As eager as he is to help his teammates, Hernandez's first job is to play as well as possible. He has not missed a snap since the Giants selected him in the second round of the 2018 draft. That kind of reliability and consistency is always appreciated, but Hernandez is eager to improve his performance.

"As far as last year, what's in the past is in the past," Hernandez said. "I've learned a lot since then. I really have been focusing on this new offense, new techniques, kind of like a new attitude for everything. I think that we've gotten a lot better since the offseason, at least me personally. I've been able to look back on a lot of things that I did wrong or I didn't do as best as I could, and I've been able to correct them. Now, I'm just focused on the future and what I'm doing now."

In one respect, Hernandez has had a rough three years. When he was a senior at UTEP, the Miners were 0-12. The Giants were a combined 9-23 in his first two pro seasons, leaving his personal three-year record at 9-35. Hernandez was asked how that "affects" him.

"I think a more appropriate word, rather than affect me, I think it's motivated me," he said. "Every single little thing that I do now is geared toward winning, toward 'How is this going to help me win? Is this going to help me win? Yes or no. No? Ok, I'm not doing it.' I just feel like every single thing that I do now, whether it's on the field or off, I either do it or not with the purpose of winning.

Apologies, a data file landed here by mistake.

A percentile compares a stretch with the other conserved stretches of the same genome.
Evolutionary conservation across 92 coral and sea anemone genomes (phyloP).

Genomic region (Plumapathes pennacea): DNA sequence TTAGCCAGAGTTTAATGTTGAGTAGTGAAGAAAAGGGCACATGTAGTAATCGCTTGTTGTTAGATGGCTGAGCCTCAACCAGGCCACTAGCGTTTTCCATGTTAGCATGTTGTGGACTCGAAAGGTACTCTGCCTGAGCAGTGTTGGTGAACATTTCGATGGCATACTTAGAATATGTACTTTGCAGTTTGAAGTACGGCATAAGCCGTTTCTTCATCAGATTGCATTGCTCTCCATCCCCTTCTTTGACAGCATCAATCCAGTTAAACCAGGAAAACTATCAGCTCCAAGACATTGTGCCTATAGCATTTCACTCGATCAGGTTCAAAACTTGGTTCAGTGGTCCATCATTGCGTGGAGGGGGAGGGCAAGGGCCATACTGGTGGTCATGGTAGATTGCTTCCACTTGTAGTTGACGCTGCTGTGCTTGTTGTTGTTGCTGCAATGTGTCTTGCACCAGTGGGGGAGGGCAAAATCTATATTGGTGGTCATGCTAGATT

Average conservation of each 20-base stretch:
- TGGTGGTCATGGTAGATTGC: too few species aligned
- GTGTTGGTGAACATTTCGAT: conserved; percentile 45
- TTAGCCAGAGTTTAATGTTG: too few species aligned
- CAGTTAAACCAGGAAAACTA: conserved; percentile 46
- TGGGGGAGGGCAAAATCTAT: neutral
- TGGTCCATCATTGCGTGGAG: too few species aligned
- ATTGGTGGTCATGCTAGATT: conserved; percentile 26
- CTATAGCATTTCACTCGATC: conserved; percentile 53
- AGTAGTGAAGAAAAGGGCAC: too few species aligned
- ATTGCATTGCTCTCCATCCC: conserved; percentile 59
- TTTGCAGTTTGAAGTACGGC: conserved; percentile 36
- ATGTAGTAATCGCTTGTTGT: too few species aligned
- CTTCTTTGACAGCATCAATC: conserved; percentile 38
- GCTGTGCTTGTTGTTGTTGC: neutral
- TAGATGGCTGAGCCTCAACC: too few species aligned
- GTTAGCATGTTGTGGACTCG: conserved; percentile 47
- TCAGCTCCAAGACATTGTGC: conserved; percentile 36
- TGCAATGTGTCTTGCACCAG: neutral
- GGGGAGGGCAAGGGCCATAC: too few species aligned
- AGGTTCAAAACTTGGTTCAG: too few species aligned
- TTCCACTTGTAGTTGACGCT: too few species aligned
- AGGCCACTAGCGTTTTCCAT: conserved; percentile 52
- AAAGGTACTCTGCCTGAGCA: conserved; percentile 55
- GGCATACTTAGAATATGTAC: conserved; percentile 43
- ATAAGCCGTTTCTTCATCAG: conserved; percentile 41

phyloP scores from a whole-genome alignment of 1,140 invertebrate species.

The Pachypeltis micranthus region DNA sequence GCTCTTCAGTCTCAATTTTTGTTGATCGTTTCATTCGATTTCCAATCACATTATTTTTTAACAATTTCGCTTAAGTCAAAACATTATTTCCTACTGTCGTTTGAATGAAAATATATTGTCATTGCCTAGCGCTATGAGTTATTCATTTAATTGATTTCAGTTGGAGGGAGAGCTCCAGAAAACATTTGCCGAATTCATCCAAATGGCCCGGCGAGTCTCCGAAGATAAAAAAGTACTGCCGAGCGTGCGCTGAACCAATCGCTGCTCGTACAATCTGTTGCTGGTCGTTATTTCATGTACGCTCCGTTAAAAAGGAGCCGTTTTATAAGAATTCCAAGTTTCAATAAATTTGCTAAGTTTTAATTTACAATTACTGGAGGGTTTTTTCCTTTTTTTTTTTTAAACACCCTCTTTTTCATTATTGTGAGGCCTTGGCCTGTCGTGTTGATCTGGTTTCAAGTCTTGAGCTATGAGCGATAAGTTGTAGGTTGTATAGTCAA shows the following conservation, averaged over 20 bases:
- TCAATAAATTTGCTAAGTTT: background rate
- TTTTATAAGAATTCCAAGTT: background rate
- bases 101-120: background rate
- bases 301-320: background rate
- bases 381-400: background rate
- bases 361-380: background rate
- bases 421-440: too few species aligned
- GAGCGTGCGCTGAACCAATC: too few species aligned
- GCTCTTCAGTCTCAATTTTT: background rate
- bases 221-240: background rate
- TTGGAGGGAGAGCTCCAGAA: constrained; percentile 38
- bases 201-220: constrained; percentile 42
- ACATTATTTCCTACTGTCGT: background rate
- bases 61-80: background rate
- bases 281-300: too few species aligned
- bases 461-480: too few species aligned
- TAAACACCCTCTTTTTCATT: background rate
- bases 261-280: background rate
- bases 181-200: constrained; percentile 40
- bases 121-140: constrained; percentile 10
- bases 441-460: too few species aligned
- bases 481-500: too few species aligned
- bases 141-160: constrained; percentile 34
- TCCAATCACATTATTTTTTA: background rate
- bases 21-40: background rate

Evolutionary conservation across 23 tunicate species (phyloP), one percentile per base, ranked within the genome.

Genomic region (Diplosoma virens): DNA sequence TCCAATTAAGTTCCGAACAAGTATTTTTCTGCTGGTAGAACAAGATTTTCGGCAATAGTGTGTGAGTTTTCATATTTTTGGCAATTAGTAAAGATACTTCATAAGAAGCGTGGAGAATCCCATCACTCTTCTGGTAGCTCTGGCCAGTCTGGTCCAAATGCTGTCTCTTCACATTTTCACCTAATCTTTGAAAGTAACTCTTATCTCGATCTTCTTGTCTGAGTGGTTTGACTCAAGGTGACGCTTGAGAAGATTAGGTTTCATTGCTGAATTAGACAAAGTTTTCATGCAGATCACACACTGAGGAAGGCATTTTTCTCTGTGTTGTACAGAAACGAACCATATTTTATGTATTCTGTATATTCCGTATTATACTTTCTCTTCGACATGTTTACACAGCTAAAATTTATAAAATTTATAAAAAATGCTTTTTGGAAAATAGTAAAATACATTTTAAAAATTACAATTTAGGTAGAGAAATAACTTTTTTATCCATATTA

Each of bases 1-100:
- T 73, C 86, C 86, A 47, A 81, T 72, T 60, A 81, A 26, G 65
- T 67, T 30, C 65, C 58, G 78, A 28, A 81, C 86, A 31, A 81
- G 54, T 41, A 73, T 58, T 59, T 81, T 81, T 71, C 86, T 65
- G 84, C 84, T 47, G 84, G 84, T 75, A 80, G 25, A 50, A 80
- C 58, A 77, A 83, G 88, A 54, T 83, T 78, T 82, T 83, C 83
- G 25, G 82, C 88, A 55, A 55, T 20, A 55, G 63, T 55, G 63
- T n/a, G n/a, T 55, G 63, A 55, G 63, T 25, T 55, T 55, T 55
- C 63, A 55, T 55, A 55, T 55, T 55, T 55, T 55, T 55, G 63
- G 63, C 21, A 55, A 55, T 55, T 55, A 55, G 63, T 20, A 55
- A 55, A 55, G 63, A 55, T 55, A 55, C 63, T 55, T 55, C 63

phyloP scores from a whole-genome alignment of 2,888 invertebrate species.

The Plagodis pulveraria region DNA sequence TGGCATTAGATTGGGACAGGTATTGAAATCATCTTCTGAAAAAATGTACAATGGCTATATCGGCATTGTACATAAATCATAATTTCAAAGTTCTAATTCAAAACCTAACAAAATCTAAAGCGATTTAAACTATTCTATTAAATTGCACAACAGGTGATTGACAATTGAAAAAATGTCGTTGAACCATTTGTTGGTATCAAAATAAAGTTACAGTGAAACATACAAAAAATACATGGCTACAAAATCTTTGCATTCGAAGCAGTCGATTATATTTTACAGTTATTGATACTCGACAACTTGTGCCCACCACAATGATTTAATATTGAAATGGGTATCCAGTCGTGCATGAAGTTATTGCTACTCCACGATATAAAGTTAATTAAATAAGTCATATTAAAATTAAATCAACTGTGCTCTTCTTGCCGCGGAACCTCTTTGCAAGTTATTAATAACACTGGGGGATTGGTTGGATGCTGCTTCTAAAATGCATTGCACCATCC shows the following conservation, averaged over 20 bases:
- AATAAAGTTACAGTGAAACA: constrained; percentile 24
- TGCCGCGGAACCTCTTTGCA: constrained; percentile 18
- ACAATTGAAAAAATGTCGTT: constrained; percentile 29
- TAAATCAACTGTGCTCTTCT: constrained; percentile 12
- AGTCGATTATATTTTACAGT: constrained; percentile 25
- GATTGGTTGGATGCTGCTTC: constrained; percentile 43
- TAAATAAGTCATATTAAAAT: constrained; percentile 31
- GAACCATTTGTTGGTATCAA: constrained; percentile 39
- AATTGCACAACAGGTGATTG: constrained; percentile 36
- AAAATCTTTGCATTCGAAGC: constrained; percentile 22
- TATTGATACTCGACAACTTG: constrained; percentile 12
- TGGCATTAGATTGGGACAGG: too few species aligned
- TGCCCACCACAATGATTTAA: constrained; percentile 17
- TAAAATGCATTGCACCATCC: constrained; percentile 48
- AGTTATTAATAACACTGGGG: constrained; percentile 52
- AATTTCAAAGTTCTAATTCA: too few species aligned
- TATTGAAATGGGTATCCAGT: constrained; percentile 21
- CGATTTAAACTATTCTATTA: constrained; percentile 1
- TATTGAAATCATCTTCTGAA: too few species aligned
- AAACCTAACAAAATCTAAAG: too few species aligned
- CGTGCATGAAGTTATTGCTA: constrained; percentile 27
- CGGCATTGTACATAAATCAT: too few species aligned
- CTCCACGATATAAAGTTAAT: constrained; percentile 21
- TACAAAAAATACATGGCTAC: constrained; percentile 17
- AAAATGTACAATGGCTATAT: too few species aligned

"It's just a lot of things I realized from experience, from things that I did. I was just learning and learning and learning about the mistakes that we all make, and learning from those mistakes. The motive has always been the same: win. But I think more than anything, what I did was learning from my own mistakes. That same factor of wanting to win was always there, but now, it's like, 'Ok, I can't make those mistakes again because I still want to win.'"

Hernandez believes new offensive line coach Marc Colombo can help him realize his goals. A first-round draft choice in 2002 by the Chicago Bears, Colombo played in 111 regular-season games and four postseason games in a 10-year career that included stops in Dallas and Miami.

"Coach Colombo is great," Hernandez said. "It's awesome having somebody who's actually been there, done that, 10-plus years playing. He definitely has a lot of inside information as a player himself that he can pass on to us. As far as being there with us, he's one of us. He's one of the guys. Of course, you separate that title. When he's coach, he's coach. You have that respect line. But it's cool having somebody who is very similar to everybody in that room and kind of gets it. He just gets it. That's something that any offensive lineman appreciates, a guy that understands you. It's a very unique position. You don't meet too many offensive linemen. There are not too many offensive linemen. It's a unique position. To have somebody that actually played there, it definitely helps us out a lot. We really like having him here."